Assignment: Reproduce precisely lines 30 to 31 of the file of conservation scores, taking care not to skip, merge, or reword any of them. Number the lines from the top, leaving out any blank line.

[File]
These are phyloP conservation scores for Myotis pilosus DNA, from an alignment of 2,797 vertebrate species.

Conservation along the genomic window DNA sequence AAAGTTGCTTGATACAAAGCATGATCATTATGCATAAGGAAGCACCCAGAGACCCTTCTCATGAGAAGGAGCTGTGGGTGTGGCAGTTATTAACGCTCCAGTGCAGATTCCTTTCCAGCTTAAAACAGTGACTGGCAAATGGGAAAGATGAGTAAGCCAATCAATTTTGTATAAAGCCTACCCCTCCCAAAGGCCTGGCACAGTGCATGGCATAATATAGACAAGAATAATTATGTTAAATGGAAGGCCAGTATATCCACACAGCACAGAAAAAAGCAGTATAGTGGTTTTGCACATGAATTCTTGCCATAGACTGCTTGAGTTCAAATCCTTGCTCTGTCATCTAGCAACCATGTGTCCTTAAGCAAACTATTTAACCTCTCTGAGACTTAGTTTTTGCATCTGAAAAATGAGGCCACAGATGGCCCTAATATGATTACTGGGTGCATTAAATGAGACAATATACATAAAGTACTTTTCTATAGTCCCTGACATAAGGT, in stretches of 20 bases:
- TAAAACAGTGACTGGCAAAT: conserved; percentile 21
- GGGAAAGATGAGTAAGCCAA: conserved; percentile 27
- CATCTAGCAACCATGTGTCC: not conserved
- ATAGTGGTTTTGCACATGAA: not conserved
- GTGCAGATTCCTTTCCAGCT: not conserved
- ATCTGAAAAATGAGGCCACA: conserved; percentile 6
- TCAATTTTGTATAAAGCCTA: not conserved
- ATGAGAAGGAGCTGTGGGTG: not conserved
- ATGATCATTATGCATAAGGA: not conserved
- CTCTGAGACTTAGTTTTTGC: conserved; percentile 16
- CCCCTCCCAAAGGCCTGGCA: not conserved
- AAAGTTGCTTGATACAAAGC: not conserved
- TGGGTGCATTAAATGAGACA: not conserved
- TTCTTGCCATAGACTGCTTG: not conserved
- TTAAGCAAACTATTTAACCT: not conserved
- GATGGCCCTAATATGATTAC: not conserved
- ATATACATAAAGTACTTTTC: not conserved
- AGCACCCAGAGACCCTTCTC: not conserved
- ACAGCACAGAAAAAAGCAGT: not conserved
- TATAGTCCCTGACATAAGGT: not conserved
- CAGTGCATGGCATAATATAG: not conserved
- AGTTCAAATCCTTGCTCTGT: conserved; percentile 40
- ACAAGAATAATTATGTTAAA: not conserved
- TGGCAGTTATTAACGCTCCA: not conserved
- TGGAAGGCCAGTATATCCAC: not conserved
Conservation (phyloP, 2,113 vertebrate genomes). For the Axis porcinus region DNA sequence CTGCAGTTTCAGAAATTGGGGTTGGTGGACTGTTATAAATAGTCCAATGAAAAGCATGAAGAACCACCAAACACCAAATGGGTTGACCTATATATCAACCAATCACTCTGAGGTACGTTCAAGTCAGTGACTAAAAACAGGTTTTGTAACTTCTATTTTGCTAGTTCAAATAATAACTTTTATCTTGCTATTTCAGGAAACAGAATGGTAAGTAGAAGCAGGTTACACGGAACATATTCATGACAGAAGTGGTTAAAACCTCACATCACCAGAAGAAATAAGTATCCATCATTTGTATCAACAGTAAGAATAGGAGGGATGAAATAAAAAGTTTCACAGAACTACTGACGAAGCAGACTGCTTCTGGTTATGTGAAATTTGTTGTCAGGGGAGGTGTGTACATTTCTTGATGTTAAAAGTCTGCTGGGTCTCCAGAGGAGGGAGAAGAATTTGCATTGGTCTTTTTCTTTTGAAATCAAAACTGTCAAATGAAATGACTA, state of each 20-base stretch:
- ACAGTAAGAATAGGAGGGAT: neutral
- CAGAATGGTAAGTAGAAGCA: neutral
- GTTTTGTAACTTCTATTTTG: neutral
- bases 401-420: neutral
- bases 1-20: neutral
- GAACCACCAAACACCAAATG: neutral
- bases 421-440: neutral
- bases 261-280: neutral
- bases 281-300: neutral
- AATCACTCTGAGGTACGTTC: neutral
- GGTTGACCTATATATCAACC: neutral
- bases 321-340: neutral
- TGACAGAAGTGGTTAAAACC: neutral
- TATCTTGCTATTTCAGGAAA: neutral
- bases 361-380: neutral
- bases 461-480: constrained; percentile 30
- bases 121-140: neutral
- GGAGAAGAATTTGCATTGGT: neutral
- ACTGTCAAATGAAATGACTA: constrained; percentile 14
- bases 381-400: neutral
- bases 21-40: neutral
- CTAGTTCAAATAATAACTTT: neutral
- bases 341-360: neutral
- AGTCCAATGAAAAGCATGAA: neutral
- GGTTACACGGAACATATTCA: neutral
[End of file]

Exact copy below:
- CAGAATGGTAAGTAGAAGCA: neutral
- GTTTTGTAACTTCTATTTTG: neutral